“We should not rush revelation, or we will often miss it entirely,” Elder Sabin said.
He shared a story of a telegraph operator who was hired after hearing a message in Morse code in a hiring office.
After pondering, the fourth principle of happiness is purity, Elder Sabin said.
“To receive peace in this life, it is essential that we are pure,” he said. “Self-mastery and purity are essential for self-esteem and happiness. The purpose of mortality is not just to gain a body but to gain self-mastery over the body.”
Elder Sabin likened living the gospel to a rocket breaking free from the atmosphere. It uses an enormous amount of energy leaving the atmosphere, but once it enters the vacuum of space, it needs a fraction of that energy to keep going.
“Eternity is at stake, and purity is the lynchpin,” Elder Sabin said. “Be pure.”
He asked students to consider what type of media they consume. Filling up one’s life with light will leave no room for evil, Elder Sabin explained, and exposing oneself to healthy media and abstaining from that which invites temptation will be beneficial to students’ spiritual welfare.
The next two principles are praise and pride, which are related.
“One of the deepest needs anyone has is to be loved and appreciated,” he said. “Be unselfish and complimentary. Be kind, thoughtful and considerate. You will change your own life and that of many others by giving a sincere compliment to someone every day. Catch them doing well. Mark Twain once said, ‘I can live for two months on a good compliment.'”
We should focus on lifting up one another instead of acting judgmental, Elder Sabin shared. Do not get caught up in seeing yourself as better than others, and try your best to demonstrate love instead of contempt.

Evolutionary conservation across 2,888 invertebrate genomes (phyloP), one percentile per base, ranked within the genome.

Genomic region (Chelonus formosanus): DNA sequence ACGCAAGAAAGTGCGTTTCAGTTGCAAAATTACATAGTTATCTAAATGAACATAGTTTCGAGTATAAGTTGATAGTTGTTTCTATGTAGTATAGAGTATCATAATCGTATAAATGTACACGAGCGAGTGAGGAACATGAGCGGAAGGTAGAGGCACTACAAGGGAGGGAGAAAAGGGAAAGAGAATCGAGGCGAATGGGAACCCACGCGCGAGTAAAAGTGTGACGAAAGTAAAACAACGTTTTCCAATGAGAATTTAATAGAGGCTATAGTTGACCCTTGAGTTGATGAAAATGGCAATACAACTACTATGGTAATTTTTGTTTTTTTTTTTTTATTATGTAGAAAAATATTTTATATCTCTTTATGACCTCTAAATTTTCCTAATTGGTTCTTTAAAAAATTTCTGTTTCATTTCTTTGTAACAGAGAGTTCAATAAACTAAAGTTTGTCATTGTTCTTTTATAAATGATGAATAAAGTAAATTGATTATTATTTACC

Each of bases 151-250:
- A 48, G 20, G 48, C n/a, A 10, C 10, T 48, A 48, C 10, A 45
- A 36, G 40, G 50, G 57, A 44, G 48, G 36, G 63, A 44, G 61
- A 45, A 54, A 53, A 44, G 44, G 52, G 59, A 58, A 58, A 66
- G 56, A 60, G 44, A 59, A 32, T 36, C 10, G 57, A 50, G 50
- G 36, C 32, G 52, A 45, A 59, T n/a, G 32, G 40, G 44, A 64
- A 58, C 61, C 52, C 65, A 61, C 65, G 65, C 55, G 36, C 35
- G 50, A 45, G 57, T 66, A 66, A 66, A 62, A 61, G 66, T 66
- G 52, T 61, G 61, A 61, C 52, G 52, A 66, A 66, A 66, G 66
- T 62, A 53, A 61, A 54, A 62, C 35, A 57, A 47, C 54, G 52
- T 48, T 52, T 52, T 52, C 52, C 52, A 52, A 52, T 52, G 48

“The irony of pride is that it makes us appear foolish, which is the very opposite of the results we’re seeking,” Elder Sabin said. “There is nothing less impressive than trying to impress. Be honest and genuine. Being ourselves is always the best and most likable course.”
Instead of listening to those whose only purpose is to bring others down, we should keep an eternal perspective. Mortality is meant to be a lesson, and we should see it as such.
“We should never trade what we want most for what we think we want at the moment,” Elder Sabin said. “It is the mess of pottage instead of the mansion in heaven.”
That doesn’t mean one can’t play, though — which is the last principle.
“It is essential to play,” Elder Sabin said. “Non-persuasive positive interaction can be more powerful than preaching. It validates one’s self-esteem when we take time for one another. … In conclusion, life is an adventure; enjoy the journey.”
He ended his talk by bearing his testimony of the effectiveness of the principles he shared in creating happiness and of Jesus Christ and God’s plan.
“I pray that we will each have similar vision, determination and courage; and thereby receive the blessings of peace and happiness during our mortal journey and eternal life in the world to come,” Elder Sabin said. “May God bless you in your efforts to do so.”